Christopher E. Oufiero, PhD.
Assistant Professor, Department of Biological Sciences, Towson University
CV (updated 3/2017)
Google Scholar Profile
Dr. Oufiero participates in IDEA, the UCR Institute for the Development of Educational Applications
Department of Biological Science
Towson, MD 21252
email: coufiero – @ – towson.edu
Katie Minczuk (Spring 2017-) Thesis.
Fall 2017: Autumn Aaron, Abbie Bresnahan, Mary Beth Eisenger
Tim O’Neill (Fall 2013-Summer 2016)
Tim’s master’s research focused on examining locomotor costs of the sexually selected sword in Xiphophorus hellerii through comparisons with females and experimental reduction of the sword. He focused on burst locomotion and compared sprint speed and c-start escape responses between males with swords, males without swords and females. He is currently getting an idea of the reproductive effort of females to include in models.
Katie Whitlow (Fall 2014 – Summer 2016)
Katie’s master’s research focused on examining the performance differences of gymnotiform swimmers and the patterns of morphological diversity associated with gymnotiform swimmers and their relatives. Katie measured sprint speed, c-start escapes and steady swimming energetics among seven species of fish ranging from body caudal fin swimmers (Devario malabaricus) to gymnotiform swimmers (e.g., Apteronotus albifrons). She also measure morphology on ~90 species of Gymnotiformes, Osteoglossiformes, Cypriniformes and Siluiriformes. Katie is currently working on presenting and publishing her results. She is currently a PhD student at the University of Chicago.
Rachael Mady (Spring 2016-Fall 2016) Rachel collaborated with Darby on a project examining the relationship between locomotor performance and female preference in some of our swordtails. They measured sprint speed, energetics and female preference in ~20 male X. montezumae and repeated all trials twice. We are currently working through the data. Preliminary results were presented at the SICB meeting in New Orleans, Jan. 2017.
Darby Smith (Spring 2016-Fall 2016) Darby is collaborated on the locomotion and female preference project in swordtails with Rachael. Darby also presented some preliminary results at the SICB meeting in New Orleans, Jan. 2017.
Kelsey Ricci (Spring 2015-Summer 2016): Kelsey helped out on our project examining repeatability and allometry of gymnotiform locomotion and also collected some data on suction feeding in clown knifefish.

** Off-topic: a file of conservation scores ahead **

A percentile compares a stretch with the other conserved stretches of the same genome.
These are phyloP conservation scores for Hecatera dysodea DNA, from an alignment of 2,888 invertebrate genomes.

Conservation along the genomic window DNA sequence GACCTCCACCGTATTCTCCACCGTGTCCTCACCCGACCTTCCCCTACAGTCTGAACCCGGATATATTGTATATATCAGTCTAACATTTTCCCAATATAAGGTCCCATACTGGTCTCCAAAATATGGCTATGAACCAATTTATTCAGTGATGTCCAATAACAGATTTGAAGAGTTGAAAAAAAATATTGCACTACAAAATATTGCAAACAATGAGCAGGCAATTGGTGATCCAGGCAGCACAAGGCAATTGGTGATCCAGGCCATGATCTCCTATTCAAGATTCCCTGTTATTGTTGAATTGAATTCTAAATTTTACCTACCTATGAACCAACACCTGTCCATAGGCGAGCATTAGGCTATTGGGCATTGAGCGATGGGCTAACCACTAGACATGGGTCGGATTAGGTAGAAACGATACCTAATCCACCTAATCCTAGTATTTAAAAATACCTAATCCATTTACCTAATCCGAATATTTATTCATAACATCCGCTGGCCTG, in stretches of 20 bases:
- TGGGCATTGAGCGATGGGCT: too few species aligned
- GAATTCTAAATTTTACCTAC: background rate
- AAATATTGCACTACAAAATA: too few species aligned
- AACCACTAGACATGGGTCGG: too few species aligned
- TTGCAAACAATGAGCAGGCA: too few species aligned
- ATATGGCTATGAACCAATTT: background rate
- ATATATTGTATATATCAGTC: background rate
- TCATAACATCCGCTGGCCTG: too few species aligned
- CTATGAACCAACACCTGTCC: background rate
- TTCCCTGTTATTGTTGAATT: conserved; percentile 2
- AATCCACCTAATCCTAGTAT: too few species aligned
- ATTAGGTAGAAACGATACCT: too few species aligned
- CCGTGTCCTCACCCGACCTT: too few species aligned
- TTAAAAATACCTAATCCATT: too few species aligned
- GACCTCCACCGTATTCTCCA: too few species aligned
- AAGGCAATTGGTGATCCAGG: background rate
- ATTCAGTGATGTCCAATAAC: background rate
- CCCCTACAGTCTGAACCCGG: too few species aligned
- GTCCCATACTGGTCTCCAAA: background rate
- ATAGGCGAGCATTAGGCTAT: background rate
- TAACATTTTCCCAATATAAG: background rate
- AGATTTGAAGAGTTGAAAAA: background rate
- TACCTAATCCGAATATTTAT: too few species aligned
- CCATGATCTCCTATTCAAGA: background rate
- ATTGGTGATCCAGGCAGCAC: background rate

Tammy Nguyen (Fall 2014-Summer 2015): Tammy started in the lab helping out with the care and maintenance of our fish. She then conducted independent research exploring the diversity in some new functional systems (stay tuned for updates). Tammy is currently serving our country in the US Air Force.
Annie Srangner (Spring 2015): Annie helped out in the lab various projects.
Angelah Ellis (Spring 2015): Angelah helped out in the lab various projects.
Juliette Dottle (Spring 2013-Summer 2014)
Juliette was the first undergrad in the lab and helped out on a various projects including a project examining morphological variation among Phrynosomatid lizards and finding Sceloporus undulatus in MD. She conducted her own research on the effect of reproductive mode on sexual dimorphism in lizards, which included measuring trips to the Smithsonian Museum of Natural History and the American Museum of Natural History. Her research was presented at Towson University’s Undergraduate Research Expo in Spring 2014. She is currently taking a break from academics and figuring out her future.
Shannon Horan: Towson University, Spring 2014, morphological and swimming performance variation in cichlids.
Nicole Staton: Towson University, Spring 2014, morphological and swimming performance variation in cichlids.
Sharmiane Miller: Towson University, Spring 2014, fish care and husbandry. Sharmaine is currently pursuing graduate school at Penn State.
Kristine worked with in the lab with me during my PhD at UCR collaborating on my dissertation as well as conducting her own independent research, often in collaboration with Paulina. She examined the ontogentic effects of the sexually sword in X. hellerii, looked into the effect of varying sword length on the kinematics of swimming, measured organs, and ran the lab as I tried to finish. She is a co-author on several papers, and although she loved the fish, she has moved on into the medical field. Kristine is currently enrolled as an Osteopathic Medical Student at Western University of Health Sciences in CA.